Wautoma, WI
Current Conditions
0:29 AM CDT
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Temperature
28°F
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Humidity
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Sunrise
07:21 a.m.
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Overnight Forecast (Midnight-7:00am)
Temperatures will range from 36 to 39 degrees with partly cloudy skies. Winds will remain steady around 7 miles per hour from the south. No precipitation is expected.
7-Day Forecast
Thursday
40°F / 36°F
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Thursday
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Friday
66°F / 47°F
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Tuesday
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Light Rain
Detailed Short Term Forecast
Issued at 0:29 AM CDT
Thursday...Temperatures will range from a high of 40 to a low of 36 degrees with partly cloudy skies. Winds will range between 6 and 8 miles per hour from the southsoutheast. No precipitation is expected.
...$dailyWea.get(0).segments.get($o).statement
Overnight ...Temperatures will range from 36 to 39 degrees with partly cloudy skies. Winds will remain steady around 7 miles per hour from the south. No precipitation is expected.
Thursday...Temperatures will range from a high of 51 to a low of 40 degrees with mostly cloudy skies. Winds will range between 3 and 10 miles per hour from the south. 0.26 inches of rain are expected.
Katie and Jeff Falk, hosted the 201 Green County Breakfast on the Farm at their 425-cow, 4500-acre dairy south of Monroe.<br />

Katie and Jeff Falk, hosted the 201 Green County Breakfast on the Farm at their 425-cow, 4500-acre dairy south of Monroe.
Photo By John Oncken

Over 6000 attend Green County Dairy Breakfast

May 30, 2013 | 0 comments

Last Saturday, May 25, was cool, cloudy and dry for the 34th Green County Dairy Breakfast on the Farm. No one slipped on wet grass, got their shoes (and feet) wet and mud caked or got stuck - as 200 cars did - in the parking field as all happened a year ago at the Elmer dairy at New Glarus.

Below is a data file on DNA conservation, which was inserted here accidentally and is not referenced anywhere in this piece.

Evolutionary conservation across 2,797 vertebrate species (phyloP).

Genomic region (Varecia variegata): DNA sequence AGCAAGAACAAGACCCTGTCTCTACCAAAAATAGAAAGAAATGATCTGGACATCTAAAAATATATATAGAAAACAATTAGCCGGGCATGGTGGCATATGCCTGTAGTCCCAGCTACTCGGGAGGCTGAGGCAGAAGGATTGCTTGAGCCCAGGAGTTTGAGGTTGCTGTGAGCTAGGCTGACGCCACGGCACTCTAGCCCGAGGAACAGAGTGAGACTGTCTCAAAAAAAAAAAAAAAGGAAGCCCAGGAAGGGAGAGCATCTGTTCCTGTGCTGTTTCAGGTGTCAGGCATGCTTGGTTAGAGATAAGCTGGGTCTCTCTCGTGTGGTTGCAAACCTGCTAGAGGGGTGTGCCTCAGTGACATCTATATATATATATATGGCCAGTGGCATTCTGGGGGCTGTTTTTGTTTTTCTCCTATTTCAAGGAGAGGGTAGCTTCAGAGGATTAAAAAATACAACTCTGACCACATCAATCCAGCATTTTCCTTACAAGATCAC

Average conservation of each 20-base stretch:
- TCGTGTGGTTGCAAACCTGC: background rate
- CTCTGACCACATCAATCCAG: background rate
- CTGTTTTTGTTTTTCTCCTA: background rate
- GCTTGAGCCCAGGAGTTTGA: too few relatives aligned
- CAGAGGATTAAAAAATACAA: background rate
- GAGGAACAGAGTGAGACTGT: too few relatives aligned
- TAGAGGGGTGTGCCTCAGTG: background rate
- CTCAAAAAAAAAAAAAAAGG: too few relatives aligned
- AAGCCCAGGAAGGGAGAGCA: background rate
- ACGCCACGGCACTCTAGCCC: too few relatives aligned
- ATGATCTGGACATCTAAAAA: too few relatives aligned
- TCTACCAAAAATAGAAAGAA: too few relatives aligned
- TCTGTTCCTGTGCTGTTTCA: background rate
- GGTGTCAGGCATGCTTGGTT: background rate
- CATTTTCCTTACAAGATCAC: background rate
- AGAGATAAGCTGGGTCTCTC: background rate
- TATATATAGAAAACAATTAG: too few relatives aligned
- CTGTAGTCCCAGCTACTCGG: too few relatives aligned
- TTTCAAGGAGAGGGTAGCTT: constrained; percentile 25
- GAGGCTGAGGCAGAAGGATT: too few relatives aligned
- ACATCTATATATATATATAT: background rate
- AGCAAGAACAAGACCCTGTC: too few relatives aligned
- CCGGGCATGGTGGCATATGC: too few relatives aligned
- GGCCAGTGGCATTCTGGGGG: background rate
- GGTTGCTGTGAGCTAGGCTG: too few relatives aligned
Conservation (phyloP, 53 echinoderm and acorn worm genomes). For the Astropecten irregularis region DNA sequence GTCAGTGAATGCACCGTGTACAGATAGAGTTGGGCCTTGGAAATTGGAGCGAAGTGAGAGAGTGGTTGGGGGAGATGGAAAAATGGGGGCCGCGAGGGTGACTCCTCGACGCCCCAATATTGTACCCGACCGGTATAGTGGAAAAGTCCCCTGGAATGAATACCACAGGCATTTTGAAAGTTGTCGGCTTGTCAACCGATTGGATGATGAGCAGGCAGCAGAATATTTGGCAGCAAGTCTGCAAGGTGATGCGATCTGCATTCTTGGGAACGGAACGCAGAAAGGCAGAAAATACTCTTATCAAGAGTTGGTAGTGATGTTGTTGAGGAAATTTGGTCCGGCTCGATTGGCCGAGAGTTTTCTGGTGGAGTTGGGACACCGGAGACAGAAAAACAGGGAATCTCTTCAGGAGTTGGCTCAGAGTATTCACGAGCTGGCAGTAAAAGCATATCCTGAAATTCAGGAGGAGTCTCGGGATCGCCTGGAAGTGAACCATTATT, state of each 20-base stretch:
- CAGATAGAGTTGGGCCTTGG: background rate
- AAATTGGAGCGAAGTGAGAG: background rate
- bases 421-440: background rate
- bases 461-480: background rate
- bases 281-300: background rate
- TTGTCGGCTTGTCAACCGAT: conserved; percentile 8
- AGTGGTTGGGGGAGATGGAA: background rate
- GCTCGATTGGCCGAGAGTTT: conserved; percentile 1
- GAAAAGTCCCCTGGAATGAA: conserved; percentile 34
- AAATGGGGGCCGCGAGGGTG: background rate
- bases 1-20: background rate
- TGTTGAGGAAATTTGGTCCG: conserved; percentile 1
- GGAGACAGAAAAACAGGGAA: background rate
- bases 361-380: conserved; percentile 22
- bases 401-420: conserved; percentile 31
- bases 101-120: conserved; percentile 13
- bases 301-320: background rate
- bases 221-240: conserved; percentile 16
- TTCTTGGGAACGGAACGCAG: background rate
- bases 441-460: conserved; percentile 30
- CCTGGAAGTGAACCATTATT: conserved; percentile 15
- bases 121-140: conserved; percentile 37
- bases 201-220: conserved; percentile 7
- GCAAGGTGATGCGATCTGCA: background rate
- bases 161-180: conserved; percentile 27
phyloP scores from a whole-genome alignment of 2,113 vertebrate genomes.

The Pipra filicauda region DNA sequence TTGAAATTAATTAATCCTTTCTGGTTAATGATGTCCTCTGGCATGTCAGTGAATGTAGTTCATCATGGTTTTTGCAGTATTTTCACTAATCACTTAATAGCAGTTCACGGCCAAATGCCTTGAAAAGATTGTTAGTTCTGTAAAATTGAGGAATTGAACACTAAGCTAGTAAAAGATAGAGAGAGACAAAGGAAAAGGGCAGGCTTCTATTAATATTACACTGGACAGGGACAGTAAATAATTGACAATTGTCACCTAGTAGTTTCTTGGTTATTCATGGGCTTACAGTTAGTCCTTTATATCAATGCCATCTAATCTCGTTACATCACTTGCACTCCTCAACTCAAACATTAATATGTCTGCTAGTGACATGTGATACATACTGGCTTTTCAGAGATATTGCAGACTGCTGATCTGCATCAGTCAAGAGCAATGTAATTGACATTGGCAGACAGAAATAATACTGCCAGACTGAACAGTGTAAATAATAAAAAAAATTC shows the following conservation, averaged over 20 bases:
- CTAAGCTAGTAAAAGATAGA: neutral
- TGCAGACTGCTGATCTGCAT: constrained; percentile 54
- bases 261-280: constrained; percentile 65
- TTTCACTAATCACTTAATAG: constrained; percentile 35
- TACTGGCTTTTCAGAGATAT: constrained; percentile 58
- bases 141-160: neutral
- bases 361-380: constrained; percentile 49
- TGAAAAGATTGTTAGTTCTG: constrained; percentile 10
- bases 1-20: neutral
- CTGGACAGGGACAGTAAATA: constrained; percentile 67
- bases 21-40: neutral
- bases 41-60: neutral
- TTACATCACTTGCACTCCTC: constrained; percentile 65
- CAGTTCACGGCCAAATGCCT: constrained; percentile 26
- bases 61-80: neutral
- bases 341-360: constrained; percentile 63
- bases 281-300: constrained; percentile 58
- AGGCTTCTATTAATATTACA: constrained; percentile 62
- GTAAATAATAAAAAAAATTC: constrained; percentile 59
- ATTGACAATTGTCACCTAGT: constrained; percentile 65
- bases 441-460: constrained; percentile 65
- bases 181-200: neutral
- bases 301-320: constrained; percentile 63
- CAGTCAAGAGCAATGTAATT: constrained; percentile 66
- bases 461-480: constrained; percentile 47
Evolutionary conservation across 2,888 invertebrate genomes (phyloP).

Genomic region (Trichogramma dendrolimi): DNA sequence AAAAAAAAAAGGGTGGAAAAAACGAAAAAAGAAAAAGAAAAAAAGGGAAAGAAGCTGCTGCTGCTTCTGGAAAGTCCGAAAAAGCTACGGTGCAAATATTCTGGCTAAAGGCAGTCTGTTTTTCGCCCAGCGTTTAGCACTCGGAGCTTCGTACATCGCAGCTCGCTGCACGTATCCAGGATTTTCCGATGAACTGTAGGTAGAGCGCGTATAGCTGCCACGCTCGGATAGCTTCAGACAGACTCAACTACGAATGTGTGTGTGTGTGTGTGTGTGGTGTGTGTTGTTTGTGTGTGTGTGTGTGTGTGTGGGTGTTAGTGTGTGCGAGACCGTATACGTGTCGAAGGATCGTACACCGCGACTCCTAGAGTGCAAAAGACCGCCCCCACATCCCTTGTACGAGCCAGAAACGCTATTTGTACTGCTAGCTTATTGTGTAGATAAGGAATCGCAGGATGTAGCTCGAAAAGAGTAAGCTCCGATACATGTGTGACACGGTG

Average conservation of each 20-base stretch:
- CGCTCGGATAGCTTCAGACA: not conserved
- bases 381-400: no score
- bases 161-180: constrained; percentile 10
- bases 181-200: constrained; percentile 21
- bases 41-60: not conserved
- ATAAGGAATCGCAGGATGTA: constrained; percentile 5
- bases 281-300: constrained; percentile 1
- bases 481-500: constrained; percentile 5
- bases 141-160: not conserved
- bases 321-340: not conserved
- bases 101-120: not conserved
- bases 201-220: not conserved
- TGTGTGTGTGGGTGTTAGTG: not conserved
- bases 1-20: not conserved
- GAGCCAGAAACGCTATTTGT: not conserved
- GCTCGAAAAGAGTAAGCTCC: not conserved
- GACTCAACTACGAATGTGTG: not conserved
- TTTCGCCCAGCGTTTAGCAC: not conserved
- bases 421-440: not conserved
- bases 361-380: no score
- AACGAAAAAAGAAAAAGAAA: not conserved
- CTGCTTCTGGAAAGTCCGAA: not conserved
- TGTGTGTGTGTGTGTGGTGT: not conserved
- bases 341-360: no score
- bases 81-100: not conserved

Southern Ridge Cow Palace and the Falk family hosted a crowd of eaters and lookers estimated to number well over 6,000, maybe even a record beater of the 6,700 people who enjoyed the event in 1998.

When you milk cows in the hills of Green County it's hard to find a flat piece of ground if you want to expand. Jeff and Katie Falk and son Jon solved that challenge when the herd was expanded in 2004 by moving up and building on two levels of the hill above the original farmstead.

It's hard to explain but here's how it worked out: The home farm is on the highway level. Directly above on the second level are a huge farm shop and machine shed, where tables were set up and the breakfast eaters ate their scrambled eggs, sausage, coffee cake and cheese. The freestall barn, 40-cow rotary parlor and hay storage is directly above separated by a newly-seeded, landscaped and very steep bank. A common question was: How will they mow it? One answer was, maybe they won't.

Katie Falk is the herdsman and take care of the 425 cows and as many head of young stock. "We were milking 90 cows in a 50-cow stanchion barn," she says. "That's no fun, so we built new in 2004 and installed a 30-cow Roto-Tech rotary parlor."

Yes, the breakfast visitors were allowed to view the parlor and walk through the freestall barn. Needless to say this brought forth a good many ooh's and aahs from the guests, most of who had never been up close to a modern dairy facility.

Jeff Falk is the crop expert.

"We farm 4,500 acres, about 900 that we own," he says. "Altogether we farm land on 36 farms."

In addition to Jeff and Katie Falk and son Jon Johnson who is moving into an ownership position, the farm has 10 employees.



The breakfast

Cars were parked in a field seeded with grass that will now be worked for a new crop that bordered a corn field in which the rows were clearly visible.

The Green County Ag Chest, headed by Craig Kamholz , sponsors, organizes and runs the annual Breakfast on the Farm event. It is unbelievably good at what it does. The long line of eaters-to-be moved through the five serving lines at a rapid pace and no one had an uncomfortable wait.

Wagons ferried people between the parking fields and farmstead, there was a display of farm tractors, a host of exhibitors in tents and of course, huge ice cream sundaes.

Everyone seemed to have a great time, neighbors met neighbors they hadn't seen for a good while, there was plenty of food and perhaps most important, hundreds of city folks and their children got to see a modern dairy farm and learn where food comes from.

In addition, the scores of volunteers who did everything from cook, to serve to clean up got a break from their normal life. Some probably - the next day - had sore muscles they didn't even know they had. But, farm, city, farmers and agribusiness worked together to put on an eating and educational event that guests will long remember.

If you missed it, that's okay. There are 40 or so other such events all across the state. Go to dairydaysofsummer.com on the internet and take your pick.

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